The land that formed the original core of Wedgwood, east of 35th Avenue NE between 80th and 85th Streets, was at one time a heavily wooded ginseng farm. Charles E. Thorpe had cleared a portion of his 40-acre tract north of the Seattle city limits of the time, building a log cabin from the wood of his own trees. By the 1920s, 35th Avenue was becoming a thoroughfare with homes and businesses, the electric, water, and sewer grids had been extended to the area, and it was becoming too urban for Thorpe's tastes. The Jesuit institution Seattle University paid Thorpe $65,000 for the property, planning to build a new campus there and move north from First Hill. Thorpe left Seattle, never to return.

One month later came the Stock Market Crash of 1929. The Great Depression put the Jesuits plans for the new campus on hold. Thorpe's cabin became St. Ignatius Parish; the congregation grew through the Depression years, although it was served at that time only be visiting priests. By 1940, the Jesuits had decided not to relocate Seattle University, and sold Thorpe's 40 acres to Albert Balch at a loss, for only $22,500, barely a third of what they had paid for the land in 1929.

A Catholic presence remains in the neighborhood: the parish of St. Ignatius became Our Lady of the Lake at its present location on 35th Avenue at 89th Street NE (c. 1961).

When Balch obtained the land from the Jesuits, it was still "completely undeveloped, heavily treed, and with only one structure," Thorpe's log cabin that had become a parish church.

Major development of the neighborhood began during World War II with defense worker housing; initial development was largely by Balch and his partner Maury Seitzer. They built 500 homes on 40 acres (160,000 m², 16 hectares), constituting the center of today's Wedgwood neighborhood. The houses, each of which originally sold for $5,000 ($65,900 in 2005 dollars), currently (as of 2005, 2006) all go for upwards of $300,000 ($22,800 in 1941 dollars); many (albeit with updating and often with further improvements and extensions) go for as much as $450,000.

The large P-Patch Community Garden near the west edge of the neighborhood, and the adjoining University Prep School and Temple Beth Am (Reform synagogue) are on land that remained a working farm as late as 1965. Wedgwood has Seattle's oldest and largest P-Patch (mid-1960s); as of 2005, there are now 52 others. The "P" originally stood for "Picardo", the family that farmed the land (1922-1965). Just south of the old Picardo farm is Dahl Playfield. Like the P-Patch, it is former peat bog land, although a drainage system makes it less of a bog. At one time there were houses on part of what is now the playfield, but when they began sinking in the peat, the city bought them out and turned the land into a park.

The Wedgewood [sic] Estates apartment complex on NE 75th Street between 37th and 39th avenues NE was purchased by the Seattle Housing Authority in 2001 in an effort to preserve a supply of moderately priced housing in this part of Seattle.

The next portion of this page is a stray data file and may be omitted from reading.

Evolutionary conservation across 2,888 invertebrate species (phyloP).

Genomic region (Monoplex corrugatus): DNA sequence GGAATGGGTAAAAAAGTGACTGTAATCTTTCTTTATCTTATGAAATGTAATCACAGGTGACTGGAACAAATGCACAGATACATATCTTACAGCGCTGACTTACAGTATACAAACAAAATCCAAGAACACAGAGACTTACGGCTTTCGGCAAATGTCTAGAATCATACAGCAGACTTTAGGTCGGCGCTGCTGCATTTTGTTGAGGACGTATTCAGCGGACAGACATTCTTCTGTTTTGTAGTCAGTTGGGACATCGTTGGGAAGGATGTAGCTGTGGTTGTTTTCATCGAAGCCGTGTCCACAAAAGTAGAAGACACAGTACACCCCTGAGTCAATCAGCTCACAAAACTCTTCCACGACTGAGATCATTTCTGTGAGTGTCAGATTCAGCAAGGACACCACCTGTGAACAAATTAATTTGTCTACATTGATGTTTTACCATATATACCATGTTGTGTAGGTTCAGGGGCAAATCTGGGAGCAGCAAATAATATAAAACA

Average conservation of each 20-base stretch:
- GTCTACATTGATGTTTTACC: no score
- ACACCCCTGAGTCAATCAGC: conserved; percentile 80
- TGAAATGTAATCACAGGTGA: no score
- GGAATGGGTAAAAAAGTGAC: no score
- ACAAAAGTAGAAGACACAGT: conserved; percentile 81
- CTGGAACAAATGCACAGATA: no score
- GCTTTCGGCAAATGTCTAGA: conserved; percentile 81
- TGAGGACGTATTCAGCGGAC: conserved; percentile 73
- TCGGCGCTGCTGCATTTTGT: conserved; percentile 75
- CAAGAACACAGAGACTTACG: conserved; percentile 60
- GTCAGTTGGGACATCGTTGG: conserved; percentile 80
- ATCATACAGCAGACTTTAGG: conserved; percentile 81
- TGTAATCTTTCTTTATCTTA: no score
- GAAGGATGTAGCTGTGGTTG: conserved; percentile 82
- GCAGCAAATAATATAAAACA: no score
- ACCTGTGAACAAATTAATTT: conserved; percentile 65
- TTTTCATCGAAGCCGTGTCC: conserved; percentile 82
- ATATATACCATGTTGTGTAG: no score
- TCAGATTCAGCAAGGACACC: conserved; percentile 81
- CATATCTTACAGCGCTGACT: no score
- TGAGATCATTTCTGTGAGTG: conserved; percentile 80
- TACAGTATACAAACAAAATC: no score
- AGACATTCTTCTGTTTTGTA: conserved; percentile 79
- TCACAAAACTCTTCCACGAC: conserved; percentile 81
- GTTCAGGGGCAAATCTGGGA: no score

There is a shopping district along 35th Avenue NE, with concentrations of stores at NE 75th Street and NE 85th Street, including a supermarket at each of these corners; a lesser concentration near NE 95th Street includes the Fiddler's Inn bar, a live music venue, one of relatively few this far from the center of the city. The Wedgwood Broiler is a quintessential '50s American style neighborhood restaurant and bar. And while 35th NE doesn't rise to the level of having "street life", it does have a good smattering of businesses, including numerous banks, a U.S. Post Office, coffee shops, restaurants, several popular bars, a ballet school, a dry cleaner, the Seattle branch of the Audubon Society, miscellaneous medical offices, and a variety of retail stores, mostly independent.

On NE 68th Street, just south of what the city unofficially defines to be Wedgwood proper is the Seattle Public Library North East Branch, the largest neighborhood branch and the second-busiest public library, second only to the Seattle Central Library. At NE 70th Street is the Grateful Bread Cafe, a bakery-coffeehouse that sometimes hosts live music and community events; and Seattle-based Top Pot Donuts.



Wedgwood, as defined by the unofficial city map, includes the public Wedgwood Elementary School (Kindergarten–5th grade), Seattle Jewish Community School, Roman Catholic Our Lady of the Lake Parish School, K-8, and University Preparatory Academy (University Prep), 6–12. Of these, perhaps the most notable are University Prep, one of Seattle's leading secular preparatory schools, and the Seattle Jewish Community School, which attempts to bridge the various streams of Judaism, Orthodox, Conservative, Reform, etc. in a single elementary school. The public Eckstein Middle School, 6th grade–8th grade, is immediately south of the Concordia Lutheran School (a Christian K-8 school) across NE 75th Street.


Wedgwood and the adjoining View Ridge and Bryant neighborhoods constitute one of the three centers of Seattle's Jewish community, along with Seward Park and the suburb of Mercer Island; besides the Jewish Community School, Wedgwood has a Reform synagogue and a branch of the Stroum Jewish Community Center (the main part being on Mercer Island); a Conservative synagogue and two Orthodox synagogues (one of them associated with Chabad Lubavitch) are in walking distance, though outside of the city's unofficial boundary for the neighborhood. Nonetheless, Jews constitute less than 10% of the neighborhood's population.

Also in Wedgwood are the Messiah Lutheran Church (Missouri Synod) on 35th Avenue at 70th Street, Wedgwood Presbyterian church at 80th Street that also hosts a Korean Presbyterian congregation, and Roman Catholic Our Lady of the Lake with the parish school at 89th.

Wedgwood Community Council